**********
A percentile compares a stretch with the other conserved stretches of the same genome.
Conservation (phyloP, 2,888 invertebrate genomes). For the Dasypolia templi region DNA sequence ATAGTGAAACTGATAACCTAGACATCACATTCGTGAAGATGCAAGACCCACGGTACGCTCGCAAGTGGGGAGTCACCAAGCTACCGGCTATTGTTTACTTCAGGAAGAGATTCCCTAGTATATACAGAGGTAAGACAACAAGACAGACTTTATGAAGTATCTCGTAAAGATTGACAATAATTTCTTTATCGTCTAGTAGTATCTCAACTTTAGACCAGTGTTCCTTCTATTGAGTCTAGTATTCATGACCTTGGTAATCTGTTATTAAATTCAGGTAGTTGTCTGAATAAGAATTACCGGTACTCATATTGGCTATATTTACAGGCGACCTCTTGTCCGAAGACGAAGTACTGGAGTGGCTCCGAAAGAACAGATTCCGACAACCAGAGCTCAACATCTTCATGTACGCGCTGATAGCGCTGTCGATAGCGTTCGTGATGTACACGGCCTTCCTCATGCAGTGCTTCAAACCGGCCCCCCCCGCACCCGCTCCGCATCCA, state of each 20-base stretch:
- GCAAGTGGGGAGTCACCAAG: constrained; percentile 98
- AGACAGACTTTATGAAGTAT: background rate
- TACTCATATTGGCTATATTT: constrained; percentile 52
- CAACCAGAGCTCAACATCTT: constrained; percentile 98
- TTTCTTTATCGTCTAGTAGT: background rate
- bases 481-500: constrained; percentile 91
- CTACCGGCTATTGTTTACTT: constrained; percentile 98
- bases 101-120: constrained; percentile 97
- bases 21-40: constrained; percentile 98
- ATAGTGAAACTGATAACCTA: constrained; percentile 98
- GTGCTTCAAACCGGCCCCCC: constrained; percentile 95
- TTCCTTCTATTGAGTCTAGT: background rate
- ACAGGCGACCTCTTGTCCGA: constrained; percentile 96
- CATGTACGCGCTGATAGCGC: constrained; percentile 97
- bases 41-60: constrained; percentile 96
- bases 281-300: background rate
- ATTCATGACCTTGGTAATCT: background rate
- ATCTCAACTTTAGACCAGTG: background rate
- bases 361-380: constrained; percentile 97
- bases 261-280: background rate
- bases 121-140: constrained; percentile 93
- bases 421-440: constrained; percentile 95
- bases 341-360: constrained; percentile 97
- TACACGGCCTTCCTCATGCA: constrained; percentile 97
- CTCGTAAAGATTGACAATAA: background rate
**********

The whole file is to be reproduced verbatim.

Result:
A percentile compares a stretch with the other conserved stretches of the same genome.
Conservation (phyloP, 2,888 invertebrate genomes). For the Dasypolia templi region DNA sequence ATAGTGAAACTGATAACCTAGACATCACATTCGTGAAGATGCAAGACCCACGGTACGCTCGCAAGTGGGGAGTCACCAAGCTACCGGCTATTGTTTACTTCAGGAAGAGATTCCCTAGTATATACAGAGGTAAGACAACAAGACAGACTTTATGAAGTATCTCGTAAAGATTGACAATAATTTCTTTATCGTCTAGTAGTATCTCAACTTTAGACCAGTGTTCCTTCTATTGAGTCTAGTATTCATGACCTTGGTAATCTGTTATTAAATTCAGGTAGTTGTCTGAATAAGAATTACCGGTACTCATATTGGCTATATTTACAGGCGACCTCTTGTCCGAAGACGAAGTACTGGAGTGGCTCCGAAAGAACAGATTCCGACAACCAGAGCTCAACATCTTCATGTACGCGCTGATAGCGCTGTCGATAGCGTTCGTGATGTACACGGCCTTCCTCATGCAGTGCTTCAAACCGGCCCCCCCCGCACCCGCTCCGCATCCA, state of each 20-base stretch:
- GCAAGTGGGGAGTCACCAAG: constrained; percentile 98
- AGACAGACTTTATGAAGTAT: background rate
- TACTCATATTGGCTATATTT: constrained; percentile 52
- CAACCAGAGCTCAACATCTT: constrained; percentile 98
- TTTCTTTATCGTCTAGTAGT: background rate
- bases 481-500: constrained; percentile 91
- CTACCGGCTATTGTTTACTT: constrained; percentile 98
- bases 101-120: constrained; percentile 97
- bases 21-40: constrained; percentile 98
- ATAGTGAAACTGATAACCTA: constrained; percentile 98
- GTGCTTCAAACCGGCCCCCC: constrained; percentile 95
- TTCCTTCTATTGAGTCTAGT: background rate
- ACAGGCGACCTCTTGTCCGA: constrained; percentile 96
- CATGTACGCGCTGATAGCGC: constrained; percentile 97
- bases 41-60: constrained; percentile 96
- bases 281-300: background rate
- ATTCATGACCTTGGTAATCT: background rate
- ATCTCAACTTTAGACCAGTG: background rate
- bases 361-380: constrained; percentile 97
- bases 261-280: background rate
- bases 121-140: constrained; percentile 93
- bases 421-440: constrained; percentile 95
- bases 341-360: constrained; percentile 97
- TACACGGCCTTCCTCATGCA: constrained; percentile 97
- CTCGTAAAGATTGACAATAA: background rate